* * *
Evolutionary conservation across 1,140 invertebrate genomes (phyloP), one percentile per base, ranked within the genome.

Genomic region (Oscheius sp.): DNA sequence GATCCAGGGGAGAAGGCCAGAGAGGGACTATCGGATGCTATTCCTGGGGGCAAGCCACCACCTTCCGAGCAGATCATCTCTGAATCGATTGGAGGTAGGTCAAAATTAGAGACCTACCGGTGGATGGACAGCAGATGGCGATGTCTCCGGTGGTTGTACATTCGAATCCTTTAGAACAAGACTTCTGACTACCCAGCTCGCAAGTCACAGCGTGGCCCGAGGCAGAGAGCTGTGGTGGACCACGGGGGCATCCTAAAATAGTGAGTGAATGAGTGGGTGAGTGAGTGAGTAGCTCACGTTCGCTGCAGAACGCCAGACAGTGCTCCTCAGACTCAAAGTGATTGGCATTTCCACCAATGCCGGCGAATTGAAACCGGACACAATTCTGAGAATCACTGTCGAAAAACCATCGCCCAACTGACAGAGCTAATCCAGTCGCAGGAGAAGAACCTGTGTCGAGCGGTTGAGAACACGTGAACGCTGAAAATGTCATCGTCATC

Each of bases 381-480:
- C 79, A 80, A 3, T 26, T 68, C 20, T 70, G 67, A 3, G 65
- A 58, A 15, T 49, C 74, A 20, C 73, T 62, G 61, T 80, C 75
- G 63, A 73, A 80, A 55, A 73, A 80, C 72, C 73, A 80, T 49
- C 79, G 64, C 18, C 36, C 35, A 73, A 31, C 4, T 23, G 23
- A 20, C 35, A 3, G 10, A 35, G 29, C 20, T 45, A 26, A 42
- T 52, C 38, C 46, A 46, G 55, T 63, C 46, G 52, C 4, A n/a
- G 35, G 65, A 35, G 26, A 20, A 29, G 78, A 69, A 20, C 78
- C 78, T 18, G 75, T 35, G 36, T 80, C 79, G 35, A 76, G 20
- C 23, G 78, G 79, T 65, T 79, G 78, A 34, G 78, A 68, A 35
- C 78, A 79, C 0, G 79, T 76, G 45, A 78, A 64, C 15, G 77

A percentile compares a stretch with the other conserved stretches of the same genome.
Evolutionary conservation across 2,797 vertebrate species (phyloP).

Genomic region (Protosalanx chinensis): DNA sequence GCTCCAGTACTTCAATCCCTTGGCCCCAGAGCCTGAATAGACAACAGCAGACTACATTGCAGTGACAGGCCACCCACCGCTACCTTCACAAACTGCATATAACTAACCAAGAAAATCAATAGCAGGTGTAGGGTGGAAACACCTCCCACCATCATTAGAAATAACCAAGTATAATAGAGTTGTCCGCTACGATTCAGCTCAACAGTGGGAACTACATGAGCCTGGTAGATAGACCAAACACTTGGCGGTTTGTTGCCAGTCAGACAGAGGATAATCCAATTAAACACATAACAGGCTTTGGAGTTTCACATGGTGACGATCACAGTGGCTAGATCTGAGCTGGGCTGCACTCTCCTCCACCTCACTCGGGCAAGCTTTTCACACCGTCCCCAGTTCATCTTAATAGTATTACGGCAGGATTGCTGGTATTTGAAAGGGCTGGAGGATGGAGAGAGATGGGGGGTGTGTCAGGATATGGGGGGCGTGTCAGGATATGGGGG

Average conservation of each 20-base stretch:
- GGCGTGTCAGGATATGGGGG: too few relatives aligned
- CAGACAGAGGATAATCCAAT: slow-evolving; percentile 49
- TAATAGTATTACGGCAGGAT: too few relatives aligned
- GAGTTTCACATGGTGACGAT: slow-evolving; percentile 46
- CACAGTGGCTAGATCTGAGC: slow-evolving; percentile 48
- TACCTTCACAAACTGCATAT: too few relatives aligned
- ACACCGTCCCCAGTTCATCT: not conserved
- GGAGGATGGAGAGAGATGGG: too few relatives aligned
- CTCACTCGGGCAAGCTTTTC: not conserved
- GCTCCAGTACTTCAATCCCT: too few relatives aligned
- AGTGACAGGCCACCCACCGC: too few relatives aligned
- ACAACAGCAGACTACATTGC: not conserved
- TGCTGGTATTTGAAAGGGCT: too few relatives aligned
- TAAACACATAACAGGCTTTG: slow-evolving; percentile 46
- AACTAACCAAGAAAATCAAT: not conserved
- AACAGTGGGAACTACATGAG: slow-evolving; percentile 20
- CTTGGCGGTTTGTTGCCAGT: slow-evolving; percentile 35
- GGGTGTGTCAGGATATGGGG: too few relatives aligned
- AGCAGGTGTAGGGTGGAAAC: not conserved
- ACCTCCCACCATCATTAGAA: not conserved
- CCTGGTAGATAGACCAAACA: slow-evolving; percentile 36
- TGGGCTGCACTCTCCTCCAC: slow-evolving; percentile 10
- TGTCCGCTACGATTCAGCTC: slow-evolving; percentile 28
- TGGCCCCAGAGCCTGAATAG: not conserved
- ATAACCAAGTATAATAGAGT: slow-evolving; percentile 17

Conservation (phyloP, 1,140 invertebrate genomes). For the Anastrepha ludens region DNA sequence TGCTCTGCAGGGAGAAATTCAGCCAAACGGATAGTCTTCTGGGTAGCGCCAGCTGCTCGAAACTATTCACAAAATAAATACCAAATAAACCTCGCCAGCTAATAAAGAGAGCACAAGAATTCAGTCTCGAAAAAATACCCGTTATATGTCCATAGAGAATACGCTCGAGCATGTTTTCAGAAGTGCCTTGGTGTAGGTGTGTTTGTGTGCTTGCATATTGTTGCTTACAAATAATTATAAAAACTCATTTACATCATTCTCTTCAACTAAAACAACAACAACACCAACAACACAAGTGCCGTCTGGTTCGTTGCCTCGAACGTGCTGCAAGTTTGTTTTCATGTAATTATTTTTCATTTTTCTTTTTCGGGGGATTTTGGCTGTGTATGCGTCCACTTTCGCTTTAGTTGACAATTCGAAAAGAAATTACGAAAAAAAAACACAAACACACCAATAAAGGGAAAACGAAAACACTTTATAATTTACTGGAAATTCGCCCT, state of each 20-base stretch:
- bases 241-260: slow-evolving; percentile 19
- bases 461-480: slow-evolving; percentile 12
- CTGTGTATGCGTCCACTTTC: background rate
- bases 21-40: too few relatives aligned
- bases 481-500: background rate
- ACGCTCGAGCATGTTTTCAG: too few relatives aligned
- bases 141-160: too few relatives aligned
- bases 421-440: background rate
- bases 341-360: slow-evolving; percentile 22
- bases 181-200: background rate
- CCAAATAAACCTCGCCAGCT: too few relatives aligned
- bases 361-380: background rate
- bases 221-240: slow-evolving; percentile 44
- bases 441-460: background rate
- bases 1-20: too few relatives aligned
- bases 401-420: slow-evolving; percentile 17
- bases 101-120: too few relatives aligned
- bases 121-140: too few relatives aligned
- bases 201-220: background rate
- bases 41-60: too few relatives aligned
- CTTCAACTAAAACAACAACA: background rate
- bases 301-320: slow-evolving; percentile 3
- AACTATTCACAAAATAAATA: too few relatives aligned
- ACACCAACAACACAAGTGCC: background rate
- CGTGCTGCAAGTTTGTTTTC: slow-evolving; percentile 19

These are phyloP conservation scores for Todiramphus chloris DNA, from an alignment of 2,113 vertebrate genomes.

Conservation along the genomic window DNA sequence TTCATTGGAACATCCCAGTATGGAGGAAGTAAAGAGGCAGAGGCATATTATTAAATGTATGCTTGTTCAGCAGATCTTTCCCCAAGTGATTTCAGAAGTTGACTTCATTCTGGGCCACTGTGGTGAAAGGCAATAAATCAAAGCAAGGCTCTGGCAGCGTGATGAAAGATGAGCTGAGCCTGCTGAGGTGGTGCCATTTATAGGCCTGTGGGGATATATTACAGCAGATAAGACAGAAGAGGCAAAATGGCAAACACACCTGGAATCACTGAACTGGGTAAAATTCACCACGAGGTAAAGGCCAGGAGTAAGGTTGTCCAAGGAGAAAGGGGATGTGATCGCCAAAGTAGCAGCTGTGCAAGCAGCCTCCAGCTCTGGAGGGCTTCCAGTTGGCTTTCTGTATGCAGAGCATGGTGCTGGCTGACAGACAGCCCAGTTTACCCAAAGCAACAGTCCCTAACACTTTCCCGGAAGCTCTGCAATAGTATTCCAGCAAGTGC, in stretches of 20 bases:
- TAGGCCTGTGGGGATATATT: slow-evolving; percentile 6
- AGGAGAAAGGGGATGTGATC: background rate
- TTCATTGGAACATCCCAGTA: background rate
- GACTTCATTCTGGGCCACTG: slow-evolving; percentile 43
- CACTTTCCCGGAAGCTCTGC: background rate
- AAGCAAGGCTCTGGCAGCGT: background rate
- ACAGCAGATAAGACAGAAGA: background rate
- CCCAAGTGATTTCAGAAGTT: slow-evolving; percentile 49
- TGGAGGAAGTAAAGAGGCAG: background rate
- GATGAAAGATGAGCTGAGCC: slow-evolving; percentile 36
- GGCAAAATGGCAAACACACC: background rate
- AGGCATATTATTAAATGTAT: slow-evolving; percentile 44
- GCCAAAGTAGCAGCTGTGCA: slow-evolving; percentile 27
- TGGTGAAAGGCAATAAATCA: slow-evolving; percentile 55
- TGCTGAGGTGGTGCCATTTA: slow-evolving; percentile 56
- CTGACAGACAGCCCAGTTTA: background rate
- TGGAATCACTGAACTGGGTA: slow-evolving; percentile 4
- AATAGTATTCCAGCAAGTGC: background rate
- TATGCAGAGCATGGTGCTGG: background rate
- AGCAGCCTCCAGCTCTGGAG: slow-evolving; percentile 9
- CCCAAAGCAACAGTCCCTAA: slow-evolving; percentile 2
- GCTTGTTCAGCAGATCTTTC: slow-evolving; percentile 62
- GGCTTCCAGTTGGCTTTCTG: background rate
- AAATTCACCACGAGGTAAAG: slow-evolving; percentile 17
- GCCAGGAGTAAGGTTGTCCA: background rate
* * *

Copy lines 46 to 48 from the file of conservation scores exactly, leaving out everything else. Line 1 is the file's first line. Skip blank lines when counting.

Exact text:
- CTGTGTATGCGTCCACTTTC: background rate
- bases 21-40: too few relatives aligned
- bases 481-500: background rate